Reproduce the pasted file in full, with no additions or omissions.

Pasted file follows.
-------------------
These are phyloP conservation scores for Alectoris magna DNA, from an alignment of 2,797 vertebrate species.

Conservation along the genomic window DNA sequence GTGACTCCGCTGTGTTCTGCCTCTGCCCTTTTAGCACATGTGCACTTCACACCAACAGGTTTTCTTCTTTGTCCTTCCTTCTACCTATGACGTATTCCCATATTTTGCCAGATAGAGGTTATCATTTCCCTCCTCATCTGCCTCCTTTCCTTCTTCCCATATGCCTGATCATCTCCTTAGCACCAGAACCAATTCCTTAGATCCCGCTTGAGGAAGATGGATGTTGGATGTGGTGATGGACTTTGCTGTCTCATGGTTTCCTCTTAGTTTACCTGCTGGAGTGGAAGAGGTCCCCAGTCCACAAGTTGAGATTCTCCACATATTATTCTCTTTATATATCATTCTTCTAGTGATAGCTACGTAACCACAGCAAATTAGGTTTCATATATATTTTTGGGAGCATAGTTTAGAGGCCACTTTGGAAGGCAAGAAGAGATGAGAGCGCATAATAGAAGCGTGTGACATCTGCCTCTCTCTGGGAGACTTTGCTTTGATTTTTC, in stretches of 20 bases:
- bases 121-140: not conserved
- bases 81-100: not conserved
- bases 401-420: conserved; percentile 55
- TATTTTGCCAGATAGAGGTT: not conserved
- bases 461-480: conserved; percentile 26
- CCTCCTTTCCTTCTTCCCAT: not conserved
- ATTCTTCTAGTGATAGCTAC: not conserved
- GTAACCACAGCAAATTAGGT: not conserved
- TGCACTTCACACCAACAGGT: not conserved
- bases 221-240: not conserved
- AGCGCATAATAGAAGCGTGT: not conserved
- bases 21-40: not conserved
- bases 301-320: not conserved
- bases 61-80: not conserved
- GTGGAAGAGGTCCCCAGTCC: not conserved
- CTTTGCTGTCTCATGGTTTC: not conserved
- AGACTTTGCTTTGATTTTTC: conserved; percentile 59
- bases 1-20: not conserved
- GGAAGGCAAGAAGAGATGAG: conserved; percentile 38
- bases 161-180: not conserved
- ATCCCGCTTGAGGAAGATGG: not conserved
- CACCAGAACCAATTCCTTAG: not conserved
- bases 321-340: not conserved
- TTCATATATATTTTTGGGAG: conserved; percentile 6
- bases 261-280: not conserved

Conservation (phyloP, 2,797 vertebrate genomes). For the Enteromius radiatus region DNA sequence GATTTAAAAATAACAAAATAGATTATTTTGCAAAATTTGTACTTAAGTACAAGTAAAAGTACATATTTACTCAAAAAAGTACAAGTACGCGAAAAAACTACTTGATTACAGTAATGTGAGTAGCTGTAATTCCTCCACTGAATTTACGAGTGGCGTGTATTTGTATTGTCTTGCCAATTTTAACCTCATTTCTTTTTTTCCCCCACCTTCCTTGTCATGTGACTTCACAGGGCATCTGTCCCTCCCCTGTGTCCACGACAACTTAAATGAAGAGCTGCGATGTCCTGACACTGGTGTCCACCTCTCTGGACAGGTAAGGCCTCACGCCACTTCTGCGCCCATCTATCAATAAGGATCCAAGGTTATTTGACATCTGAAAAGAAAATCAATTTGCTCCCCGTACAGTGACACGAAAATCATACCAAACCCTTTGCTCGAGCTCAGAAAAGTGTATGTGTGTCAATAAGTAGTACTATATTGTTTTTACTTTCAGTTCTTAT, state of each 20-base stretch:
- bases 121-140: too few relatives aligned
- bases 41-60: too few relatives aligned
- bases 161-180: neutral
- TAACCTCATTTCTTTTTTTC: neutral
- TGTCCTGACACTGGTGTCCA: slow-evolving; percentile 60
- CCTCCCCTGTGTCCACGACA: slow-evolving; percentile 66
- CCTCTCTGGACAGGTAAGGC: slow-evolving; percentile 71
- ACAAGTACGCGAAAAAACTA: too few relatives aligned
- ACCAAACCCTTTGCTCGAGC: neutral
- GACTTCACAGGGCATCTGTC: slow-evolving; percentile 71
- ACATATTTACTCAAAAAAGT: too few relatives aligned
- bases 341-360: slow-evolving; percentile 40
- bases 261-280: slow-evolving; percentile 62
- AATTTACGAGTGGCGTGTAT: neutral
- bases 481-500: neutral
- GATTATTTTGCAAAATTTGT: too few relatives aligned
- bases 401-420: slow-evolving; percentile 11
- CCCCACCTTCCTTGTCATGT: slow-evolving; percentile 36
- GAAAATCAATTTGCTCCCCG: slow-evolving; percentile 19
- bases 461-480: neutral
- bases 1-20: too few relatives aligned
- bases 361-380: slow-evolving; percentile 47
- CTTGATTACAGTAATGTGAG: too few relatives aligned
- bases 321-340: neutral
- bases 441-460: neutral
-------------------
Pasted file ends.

These are phyloP conservation scores for Alectoris magna DNA, from an alignment of 2,797 vertebrate species.

Conservation along the genomic window DNA sequence GTGACTCCGCTGTGTTCTGCCTCTGCCCTTTTAGCACATGTGCACTTCACACCAACAGGTTTTCTTCTTTGTCCTTCCTTCTACCTATGACGTATTCCCATATTTTGCCAGATAGAGGTTATCATTTCCCTCCTCATCTGCCTCCTTTCCTTCTTCCCATATGCCTGATCATCTCCTTAGCACCAGAACCAATTCCTTAGATCCCGCTTGAGGAAGATGGATGTTGGATGTGGTGATGGACTTTGCTGTCTCATGGTTTCCTCTTAGTTTACCTGCTGGAGTGGAAGAGGTCCCCAGTCCACAAGTTGAGATTCTCCACATATTATTCTCTTTATATATCATTCTTCTAGTGATAGCTACGTAACCACAGCAAATTAGGTTTCATATATATTTTTGGGAGCATAGTTTAGAGGCCACTTTGGAAGGCAAGAAGAGATGAGAGCGCATAATAGAAGCGTGTGACATCTGCCTCTCTCTGGGAGACTTTGCTTTGATTTTTC, in stretches of 20 bases:
- bases 121-140: not conserved
- bases 81-100: not conserved
- bases 401-420: conserved; percentile 55
- TATTTTGCCAGATAGAGGTT: not conserved
- bases 461-480: conserved; percentile 26
- CCTCCTTTCCTTCTTCCCAT: not conserved
- ATTCTTCTAGTGATAGCTAC: not conserved
- GTAACCACAGCAAATTAGGT: not conserved
- TGCACTTCACACCAACAGGT: not conserved
- bases 221-240: not conserved
- AGCGCATAATAGAAGCGTGT: not conserved
- bases 21-40: not conserved
- bases 301-320: not conserved
- bases 61-80: not conserved
- GTGGAAGAGGTCCCCAGTCC: not conserved
- CTTTGCTGTCTCATGGTTTC: not conserved
- AGACTTTGCTTTGATTTTTC: conserved; percentile 59
- bases 1-20: not conserved
- GGAAGGCAAGAAGAGATGAG: conserved; percentile 38
- bases 161-180: not conserved
- ATCCCGCTTGAGGAAGATGG: not conserved
- CACCAGAACCAATTCCTTAG: not conserved
- bases 321-340: not conserved
- TTCATATATATTTTTGGGAG: conserved; percentile 6
- bases 261-280: not conserved

Conservation (phyloP, 2,797 vertebrate genomes). For the Enteromius radiatus region DNA sequence GATTTAAAAATAACAAAATAGATTATTTTGCAAAATTTGTACTTAAGTACAAGTAAAAGTACATATTTACTCAAAAAAGTACAAGTACGCGAAAAAACTACTTGATTACAGTAATGTGAGTAGCTGTAATTCCTCCACTGAATTTACGAGTGGCGTGTATTTGTATTGTCTTGCCAATTTTAACCTCATTTCTTTTTTTCCCCCACCTTCCTTGTCATGTGACTTCACAGGGCATCTGTCCCTCCCCTGTGTCCACGACAACTTAAATGAAGAGCTGCGATGTCCTGACACTGGTGTCCACCTCTCTGGACAGGTAAGGCCTCACGCCACTTCTGCGCCCATCTATCAATAAGGATCCAAGGTTATTTGACATCTGAAAAGAAAATCAATTTGCTCCCCGTACAGTGACACGAAAATCATACCAAACCCTTTGCTCGAGCTCAGAAAAGTGTATGTGTGTCAATAAGTAGTACTATATTGTTTTTACTTTCAGTTCTTAT, state of each 20-base stretch:
- bases 121-140: too few relatives aligned
- bases 41-60: too few relatives aligned
- bases 161-180: neutral
- TAACCTCATTTCTTTTTTTC: neutral
- TGTCCTGACACTGGTGTCCA: slow-evolving; percentile 60
- CCTCCCCTGTGTCCACGACA: slow-evolving; percentile 66
- CCTCTCTGGACAGGTAAGGC: slow-evolving; percentile 71
- ACAAGTACGCGAAAAAACTA: too few relatives aligned
- ACCAAACCCTTTGCTCGAGC: neutral
- GACTTCACAGGGCATCTGTC: slow-evolving; percentile 71
- ACATATTTACTCAAAAAAGT: too few relatives aligned
- bases 341-360: slow-evolving; percentile 40
- bases 261-280: slow-evolving; percentile 62
- AATTTACGAGTGGCGTGTAT: neutral
- bases 481-500: neutral
- GATTATTTTGCAAAATTTGT: too few relatives aligned
- bases 401-420: slow-evolving; percentile 11
- CCCCACCTTCCTTGTCATGT: slow-evolving; percentile 36
- GAAAATCAATTTGCTCCCCG: slow-evolving; percentile 19
- bases 461-480: neutral
- bases 1-20: too few relatives aligned
- bases 361-380: slow-evolving; percentile 47
- CTTGATTACAGTAATGTGAG: too few relatives aligned
- bases 321-340: neutral
- bases 441-460: neutral